You might be ski season ready, but are you ABC fit ski season ready? Following the tips below could help improve your performance and injury proof your body. Because better a bad day on the piste than a good day in surgery having ACL reconstruction right?
Incorporating these exercises into your routine in the run up to your ski season trip will help with overall performance and injury prevention. Aim for 3-4 sets of 12-15 reps on each.
Heels Elevated Goblet Squat
The Goblet squat is a great lower body strength exercise. Elevating the heels will allow you to place more emphasis on the vastus medialis (VMO). This is the tear dropped shaped muscle above the knee that plays a vital role in knee stability.
1. With feet hip width distance apart, elevate your heels under two small weight plates. Hold a dumbbell close to your chest. This will be your starting position.
2. Squat down between your legs until your thighs are at least parallel to the ground. Keep your chest and head up and your back straight.
3. At the bottom position, pause briefly and drive through the heels back to the start position.
Unilateral Leg Extension
The leg extension alone is a fantastic quads isolation exercise, but performing it with one leg will shift more emphasis on the VMO. Again great for knee stability.
1. For this exercise you will need to use a leg extension machine. First choose your weight and sit on the machine with your legs under the pad (feet pointed forward).
2. Using your quadriceps, extend one leg to the maximum as you exhale. Ensure that the rest of the body remains stationary on the seat. Pause for a second in the contracted position.
3. Slowly lower the weight back to the original position as you inhale. Perform all reps on one leg before swapping to the other.
Barbell Glute Bridge
Glute strength is important for stability within the femur and therefor the tracking of the knee. It can also help to prevent lower back pain. This exercise is a great glute builder.
1. Begin lying on the ground with a loaded barbell over your hips. Having a pad on the bar can greatly reduce the discomfort caused by this exercise. Knees should be bent to 90 degrees.
2. Begin the movement by driving through with your heels, extending your hips vertically through the bar. Your weight should be supported by your upper back and the heels of your feet.
3. Extend as far as possible, squeeze the glutes and then reverse the motion to return to the starting position.
Despite many core exercises being beneficial for skiing performance, the pallof press works great because it develops anti-rotational strength. Plus it’s standing up, and when you ski, guess what, you’re standing up.
1. Connect a standard D handle to a cable tower, and position the cable to shoulder height.
2. With your side to the cable, grab the handle with both hands and step away from the tower.
3. With your feet positioned hip-width apart, pull the cable into your chest. This is your starting position.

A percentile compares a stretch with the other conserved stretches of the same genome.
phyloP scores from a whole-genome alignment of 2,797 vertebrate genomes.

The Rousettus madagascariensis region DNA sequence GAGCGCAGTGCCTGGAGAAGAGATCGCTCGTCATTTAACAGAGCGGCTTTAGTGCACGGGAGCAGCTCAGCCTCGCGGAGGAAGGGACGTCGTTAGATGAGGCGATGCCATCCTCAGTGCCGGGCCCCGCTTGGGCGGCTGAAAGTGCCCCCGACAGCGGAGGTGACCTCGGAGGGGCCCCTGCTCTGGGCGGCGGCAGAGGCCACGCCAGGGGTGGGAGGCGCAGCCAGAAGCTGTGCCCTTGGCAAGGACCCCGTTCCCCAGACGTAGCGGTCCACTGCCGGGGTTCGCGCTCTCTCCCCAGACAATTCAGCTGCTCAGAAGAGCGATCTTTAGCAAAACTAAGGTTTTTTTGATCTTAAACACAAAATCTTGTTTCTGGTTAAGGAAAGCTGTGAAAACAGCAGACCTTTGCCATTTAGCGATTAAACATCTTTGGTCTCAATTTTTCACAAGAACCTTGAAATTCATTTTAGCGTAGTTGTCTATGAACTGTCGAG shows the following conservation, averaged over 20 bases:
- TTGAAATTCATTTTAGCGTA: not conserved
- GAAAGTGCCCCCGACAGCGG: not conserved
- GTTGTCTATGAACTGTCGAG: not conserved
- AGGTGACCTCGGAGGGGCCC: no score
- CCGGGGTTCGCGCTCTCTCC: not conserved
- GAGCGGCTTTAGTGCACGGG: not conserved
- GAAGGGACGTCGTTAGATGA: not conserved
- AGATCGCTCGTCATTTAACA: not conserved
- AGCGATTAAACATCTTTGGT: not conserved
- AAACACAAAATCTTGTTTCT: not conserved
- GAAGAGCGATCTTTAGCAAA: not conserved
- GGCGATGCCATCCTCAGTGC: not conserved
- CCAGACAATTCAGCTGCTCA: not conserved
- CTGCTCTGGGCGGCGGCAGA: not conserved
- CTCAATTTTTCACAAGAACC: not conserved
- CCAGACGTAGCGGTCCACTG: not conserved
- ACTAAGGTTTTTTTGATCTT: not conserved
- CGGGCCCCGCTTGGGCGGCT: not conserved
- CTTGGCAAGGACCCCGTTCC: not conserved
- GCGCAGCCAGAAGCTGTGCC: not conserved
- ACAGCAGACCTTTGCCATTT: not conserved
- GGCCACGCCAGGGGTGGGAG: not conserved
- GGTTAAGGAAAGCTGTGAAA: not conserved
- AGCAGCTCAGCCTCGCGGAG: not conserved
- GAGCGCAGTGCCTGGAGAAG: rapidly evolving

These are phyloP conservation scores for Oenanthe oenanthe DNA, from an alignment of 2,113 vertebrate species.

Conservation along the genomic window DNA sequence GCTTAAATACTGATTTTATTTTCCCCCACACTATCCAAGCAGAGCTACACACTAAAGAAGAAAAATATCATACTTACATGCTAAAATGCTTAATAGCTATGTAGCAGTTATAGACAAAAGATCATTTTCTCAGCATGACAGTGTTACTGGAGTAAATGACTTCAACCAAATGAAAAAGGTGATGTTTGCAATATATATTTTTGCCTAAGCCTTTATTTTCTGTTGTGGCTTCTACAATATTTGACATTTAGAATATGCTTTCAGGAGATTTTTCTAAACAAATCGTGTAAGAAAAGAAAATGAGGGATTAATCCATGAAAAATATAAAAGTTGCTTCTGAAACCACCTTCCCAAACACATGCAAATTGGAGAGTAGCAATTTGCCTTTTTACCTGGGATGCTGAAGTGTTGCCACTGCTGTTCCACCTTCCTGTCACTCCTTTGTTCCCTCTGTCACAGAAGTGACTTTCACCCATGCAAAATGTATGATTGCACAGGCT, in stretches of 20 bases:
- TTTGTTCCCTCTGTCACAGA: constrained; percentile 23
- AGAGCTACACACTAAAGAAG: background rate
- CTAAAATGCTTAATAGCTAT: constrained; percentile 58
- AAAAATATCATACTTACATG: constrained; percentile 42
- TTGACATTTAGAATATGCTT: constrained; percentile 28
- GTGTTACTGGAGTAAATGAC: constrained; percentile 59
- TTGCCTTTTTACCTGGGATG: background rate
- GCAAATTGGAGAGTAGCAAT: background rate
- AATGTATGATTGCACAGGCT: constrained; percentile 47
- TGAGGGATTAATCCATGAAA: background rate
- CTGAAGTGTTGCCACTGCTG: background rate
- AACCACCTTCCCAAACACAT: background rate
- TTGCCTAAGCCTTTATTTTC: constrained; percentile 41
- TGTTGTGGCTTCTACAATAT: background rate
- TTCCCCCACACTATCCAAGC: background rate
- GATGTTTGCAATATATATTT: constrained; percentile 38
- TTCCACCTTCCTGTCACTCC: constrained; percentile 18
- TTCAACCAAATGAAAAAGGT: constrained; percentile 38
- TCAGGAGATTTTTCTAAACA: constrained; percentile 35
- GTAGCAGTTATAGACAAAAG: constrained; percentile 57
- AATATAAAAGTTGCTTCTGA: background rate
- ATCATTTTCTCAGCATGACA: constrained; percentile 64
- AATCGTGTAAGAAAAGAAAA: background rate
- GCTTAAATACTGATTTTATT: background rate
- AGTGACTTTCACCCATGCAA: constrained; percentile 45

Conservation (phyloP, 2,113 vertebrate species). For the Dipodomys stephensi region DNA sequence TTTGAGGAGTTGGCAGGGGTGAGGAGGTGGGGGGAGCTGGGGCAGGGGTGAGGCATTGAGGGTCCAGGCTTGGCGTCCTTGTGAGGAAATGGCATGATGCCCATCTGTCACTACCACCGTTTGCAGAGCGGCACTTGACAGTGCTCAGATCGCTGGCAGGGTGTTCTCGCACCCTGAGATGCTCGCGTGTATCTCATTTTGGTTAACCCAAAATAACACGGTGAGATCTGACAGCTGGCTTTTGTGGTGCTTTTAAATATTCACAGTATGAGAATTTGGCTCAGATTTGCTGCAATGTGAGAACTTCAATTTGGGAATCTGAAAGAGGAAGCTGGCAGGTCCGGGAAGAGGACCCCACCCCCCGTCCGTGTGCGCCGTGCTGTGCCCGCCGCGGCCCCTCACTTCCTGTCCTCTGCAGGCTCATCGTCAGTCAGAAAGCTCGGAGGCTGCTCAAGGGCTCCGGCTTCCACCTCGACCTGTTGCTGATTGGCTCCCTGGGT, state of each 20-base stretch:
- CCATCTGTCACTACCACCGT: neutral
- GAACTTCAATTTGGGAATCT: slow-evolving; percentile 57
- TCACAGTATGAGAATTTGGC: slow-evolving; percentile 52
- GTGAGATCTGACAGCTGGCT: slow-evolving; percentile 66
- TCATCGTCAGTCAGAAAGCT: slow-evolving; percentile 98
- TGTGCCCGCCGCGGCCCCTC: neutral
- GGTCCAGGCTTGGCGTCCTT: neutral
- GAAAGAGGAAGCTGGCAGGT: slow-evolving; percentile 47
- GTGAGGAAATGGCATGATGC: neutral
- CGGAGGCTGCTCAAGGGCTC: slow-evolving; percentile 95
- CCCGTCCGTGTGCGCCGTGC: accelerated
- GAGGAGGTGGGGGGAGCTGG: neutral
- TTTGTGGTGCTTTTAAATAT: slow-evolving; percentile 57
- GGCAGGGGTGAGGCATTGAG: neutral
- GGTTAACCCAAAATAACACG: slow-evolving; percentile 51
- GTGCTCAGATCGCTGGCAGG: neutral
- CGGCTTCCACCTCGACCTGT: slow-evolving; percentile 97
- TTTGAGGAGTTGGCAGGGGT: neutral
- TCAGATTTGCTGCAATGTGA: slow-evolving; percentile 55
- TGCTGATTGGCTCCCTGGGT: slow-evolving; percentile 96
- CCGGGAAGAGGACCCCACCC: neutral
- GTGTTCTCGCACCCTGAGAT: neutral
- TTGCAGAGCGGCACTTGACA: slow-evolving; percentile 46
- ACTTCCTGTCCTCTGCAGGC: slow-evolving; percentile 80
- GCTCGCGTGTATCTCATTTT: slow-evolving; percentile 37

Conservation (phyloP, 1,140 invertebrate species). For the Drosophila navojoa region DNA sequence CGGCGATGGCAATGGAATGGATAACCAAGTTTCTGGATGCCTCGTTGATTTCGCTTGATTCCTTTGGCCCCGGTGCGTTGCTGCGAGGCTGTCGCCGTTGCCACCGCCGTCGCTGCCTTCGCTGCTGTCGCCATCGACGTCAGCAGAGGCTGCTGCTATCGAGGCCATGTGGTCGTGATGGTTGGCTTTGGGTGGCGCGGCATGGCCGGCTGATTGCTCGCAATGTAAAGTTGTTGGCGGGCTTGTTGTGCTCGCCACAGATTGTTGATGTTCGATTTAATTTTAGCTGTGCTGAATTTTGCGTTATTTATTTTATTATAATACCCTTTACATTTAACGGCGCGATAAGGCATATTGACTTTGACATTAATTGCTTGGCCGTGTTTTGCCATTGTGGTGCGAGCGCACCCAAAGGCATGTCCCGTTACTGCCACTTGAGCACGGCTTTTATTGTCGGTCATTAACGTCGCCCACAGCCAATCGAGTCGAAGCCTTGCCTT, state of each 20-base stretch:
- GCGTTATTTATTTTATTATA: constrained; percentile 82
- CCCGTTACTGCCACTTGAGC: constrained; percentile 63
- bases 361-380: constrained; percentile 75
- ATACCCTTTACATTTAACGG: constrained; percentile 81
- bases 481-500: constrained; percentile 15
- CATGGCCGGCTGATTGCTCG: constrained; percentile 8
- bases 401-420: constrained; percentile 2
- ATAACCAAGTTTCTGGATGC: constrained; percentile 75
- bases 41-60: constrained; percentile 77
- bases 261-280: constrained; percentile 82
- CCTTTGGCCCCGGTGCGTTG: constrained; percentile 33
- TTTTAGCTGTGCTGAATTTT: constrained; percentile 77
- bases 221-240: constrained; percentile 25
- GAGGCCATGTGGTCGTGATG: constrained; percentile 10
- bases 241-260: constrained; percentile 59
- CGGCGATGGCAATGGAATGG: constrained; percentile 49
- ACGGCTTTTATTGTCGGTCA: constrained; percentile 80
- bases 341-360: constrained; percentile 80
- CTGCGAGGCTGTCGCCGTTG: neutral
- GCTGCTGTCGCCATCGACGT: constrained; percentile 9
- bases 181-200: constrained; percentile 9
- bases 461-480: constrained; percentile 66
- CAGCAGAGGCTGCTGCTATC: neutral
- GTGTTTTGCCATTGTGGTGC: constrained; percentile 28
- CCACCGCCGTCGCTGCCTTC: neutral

4. Keeping your hips straight and core engaged, press the handle out directly in front of you.
5. Return it to the start position and repeat for reps. Perform all reps on one side before turning around and switching sides.
These nutritional tips are important before, during and after your ski season trip. Improved performance and a faster recovery are the result.
Up Your Omega 3s
Omega 3s are renowned for their brain health and joint enhancing properties. They also have strong anti-inflammatory properties. This makes them a perfect nutrient to be getting in if you’re a serious skier. A regular serving of oily fish or an omega 3 supplement is a great way to top up your levels.
Give Protein Pole Position
Each of your meals should contain a high quality protein source. This is important for sustained blood sugar levels, a steady supply of energy and the repair of tissues after gruelling workouts and ski sessions. Good sources include meat, eggs and fish.
A hydrated body is a happy body. We are made up of over 60% water, so it goes without saying, staying hydrated is a must. It’s needed in the body for many for many important tasks, including:
– Transportation of oxygen and nutrients.
– Joint lubrication.
– Flushing harmful toxins and body waste, mainly through urination.
– Helping the brain to manufacture hormones and neurotransmitters.
– Regulating body temperature.
– Organ function.
– Fat burning.
Aim for 0.033L of water per KG of bodyweight per day. For a 75kg individual this would be:
0.033L X 75 = 2.4L per day
Feeling stiff after a long day on the slopes? It’s no secret ski season can wreak havoc on your joints and tissues. These mobility drills will sort you right out.
T-Spine Foam Roll
Taking a foam roller to the thoracic spine is a great way to keep it loose and mobile. Skiing for long periods of time means spending a long duration with your spine in forward rounded position. This drill can help realign it back to a better position.
Modified Hip Flexor Stretch
The positions adopted in skiing can often result in the shortening of the hip flexors. Tight hips means faulty hip action and lower back pain. This drill is great to stretch out the hips and quads.